It was the first time in City’s four quarter-final ties under Guardiola that they have gone ahead and Hategan inadvertently did his best to help them build on that platform. The Romanian official began by awarding City a penalty, blowing up for a supposed high foot by Can and cautioning the Dortmund midfielder for his protests. It was only when he reviewed the call on the pitchside monitor that he realised the error of his ways.
Can’s boot had caught Rodri but the contact was minimal and on the knee rather than the face, despite the City midfielder’s theatrics. The ball, meanwhile, had struck Rodri’s arm. The decision would have been easier to make without the amateur dramatics but it was clearly not a penalty, a fact that even City’s official Twitter account conceded. It would not be the night’s worst piece of officiating, though.
What might have been a turning point in this tie was instead a le-off for City. Ederson’s confidence on the ball when outside of his penalty area is rarely misplaced but on this occasion, his touch was heavy and Bellingham knew it. As the teenager nipped in to steal the ball off his toes, Ederson desperately swung his leg, kicked Bellingham and then went down clutching his foot.
With the goal gaping, Bellingham stayed on his feet and rolled the ball into the empty net but not before Hategan had already blown his whistle for a foul. That whistle meant the decision could not be reviewed, even though replays showed no evidence of an infringement. As if that weren’t enough, Bellingham was booked. “This ref needs checking,” tweeted the absent Jadon Sancho, complete with a facepalm emoji.
If you wanted to be especially critical of the official’s performance, you might even argue that Hategan blocked Can’s passing lane in the build-up to De Bruyne’s goal. Dortmund had a right to feel hard done by. At the same time, they were very much in this tie. Release the full force of Haaland’s strength and speed, then the equaliser may come.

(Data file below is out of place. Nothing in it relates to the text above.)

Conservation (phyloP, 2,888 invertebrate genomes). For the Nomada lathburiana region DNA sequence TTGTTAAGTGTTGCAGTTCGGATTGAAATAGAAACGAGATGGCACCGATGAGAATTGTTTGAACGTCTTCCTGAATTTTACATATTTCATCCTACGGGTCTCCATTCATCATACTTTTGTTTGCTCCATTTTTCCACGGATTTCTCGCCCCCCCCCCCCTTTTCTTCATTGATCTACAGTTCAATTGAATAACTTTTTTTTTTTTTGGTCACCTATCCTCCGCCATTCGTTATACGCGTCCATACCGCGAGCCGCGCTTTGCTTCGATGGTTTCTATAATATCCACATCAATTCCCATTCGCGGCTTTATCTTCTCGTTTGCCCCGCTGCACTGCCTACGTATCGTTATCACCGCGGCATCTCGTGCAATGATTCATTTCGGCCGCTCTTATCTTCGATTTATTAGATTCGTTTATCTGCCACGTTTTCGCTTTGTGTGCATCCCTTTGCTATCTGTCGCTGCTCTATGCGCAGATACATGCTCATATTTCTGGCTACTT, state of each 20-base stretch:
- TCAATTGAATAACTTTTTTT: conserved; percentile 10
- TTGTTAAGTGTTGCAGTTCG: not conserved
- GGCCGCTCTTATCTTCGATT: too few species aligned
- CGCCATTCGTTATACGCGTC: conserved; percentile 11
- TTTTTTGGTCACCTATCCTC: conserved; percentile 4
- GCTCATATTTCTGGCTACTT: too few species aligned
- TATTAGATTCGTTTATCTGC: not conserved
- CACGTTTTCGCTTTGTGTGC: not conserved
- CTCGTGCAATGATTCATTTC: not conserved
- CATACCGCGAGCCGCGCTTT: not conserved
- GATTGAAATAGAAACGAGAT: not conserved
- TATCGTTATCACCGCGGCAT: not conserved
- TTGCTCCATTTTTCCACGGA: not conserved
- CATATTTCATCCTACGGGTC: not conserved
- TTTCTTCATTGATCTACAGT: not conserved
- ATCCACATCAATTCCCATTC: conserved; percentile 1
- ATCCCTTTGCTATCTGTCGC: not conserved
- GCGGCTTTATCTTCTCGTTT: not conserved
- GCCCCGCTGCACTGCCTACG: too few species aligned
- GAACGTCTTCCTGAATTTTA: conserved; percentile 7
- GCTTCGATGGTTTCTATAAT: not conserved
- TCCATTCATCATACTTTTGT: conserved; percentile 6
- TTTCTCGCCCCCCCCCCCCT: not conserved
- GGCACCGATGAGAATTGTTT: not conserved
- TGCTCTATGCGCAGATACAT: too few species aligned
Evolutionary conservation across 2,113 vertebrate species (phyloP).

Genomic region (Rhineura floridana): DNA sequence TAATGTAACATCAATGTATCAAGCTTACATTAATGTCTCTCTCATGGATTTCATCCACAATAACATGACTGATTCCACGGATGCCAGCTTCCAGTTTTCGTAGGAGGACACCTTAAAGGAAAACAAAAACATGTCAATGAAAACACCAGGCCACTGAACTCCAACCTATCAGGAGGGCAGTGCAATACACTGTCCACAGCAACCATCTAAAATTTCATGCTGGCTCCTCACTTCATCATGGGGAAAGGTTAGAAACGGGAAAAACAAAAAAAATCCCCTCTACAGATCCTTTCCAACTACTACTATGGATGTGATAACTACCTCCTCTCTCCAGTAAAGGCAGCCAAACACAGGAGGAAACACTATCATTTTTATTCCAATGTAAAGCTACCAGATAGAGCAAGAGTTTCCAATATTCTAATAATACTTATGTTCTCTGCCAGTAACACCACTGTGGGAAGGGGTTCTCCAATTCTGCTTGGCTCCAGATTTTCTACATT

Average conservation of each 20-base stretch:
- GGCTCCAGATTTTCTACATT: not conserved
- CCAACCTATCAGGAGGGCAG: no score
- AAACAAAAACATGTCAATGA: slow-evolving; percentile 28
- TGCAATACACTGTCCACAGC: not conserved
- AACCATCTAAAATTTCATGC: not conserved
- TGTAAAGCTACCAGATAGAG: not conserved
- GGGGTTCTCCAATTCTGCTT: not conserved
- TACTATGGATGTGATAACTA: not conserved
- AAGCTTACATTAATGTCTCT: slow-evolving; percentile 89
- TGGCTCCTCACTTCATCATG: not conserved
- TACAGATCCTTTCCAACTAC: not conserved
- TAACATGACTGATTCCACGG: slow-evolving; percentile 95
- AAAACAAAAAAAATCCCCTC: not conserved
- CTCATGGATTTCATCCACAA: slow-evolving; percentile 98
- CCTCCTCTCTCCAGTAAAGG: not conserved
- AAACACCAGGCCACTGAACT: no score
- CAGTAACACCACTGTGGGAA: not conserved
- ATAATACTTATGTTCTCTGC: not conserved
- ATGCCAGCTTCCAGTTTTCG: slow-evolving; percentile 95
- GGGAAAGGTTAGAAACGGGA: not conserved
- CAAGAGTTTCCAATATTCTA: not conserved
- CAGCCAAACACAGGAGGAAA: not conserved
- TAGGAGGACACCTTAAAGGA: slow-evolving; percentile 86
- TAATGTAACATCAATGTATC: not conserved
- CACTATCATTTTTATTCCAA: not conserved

Haaland broke in behind properly for the first time at the start of the second half, muscling off Ruben Dias and running through one-on-one, but Ederson was far more assured on this occasion and beat the low shot away with his legs. Marwin Hitz did the same at the other end shortly after the hour mark, beating away Foden’s shot after City’s first flowing attack of the half. The City youngster was dead centre of the penalty area, with most of the goal to aim at. It was a glaring miss.
The contest suddenly burst into life again. Mere seconds after Foden’s chance, an uncharacteristically careless Dias back pass played Reus through against Ederson, but his touch was heavy and the ball ran through to the City goalkeeper. De Bruyne went close from range, then Foden was guilty of missing two other half-chances. Both teams were encouraging a frantic, breathless pace and making errors in the maelstrom.
It briefly appeared as though Kyle Walker would pay the price for momentarily switching off and failing to track Reus’ run, allowing the winger to finish off Haaland’s fine pass after neat link-up play with Bellingham. Yet there was still just enough time for Foden to make amends for his misses.
City are by no means through but, thanks to their own golden boy, they are ahead.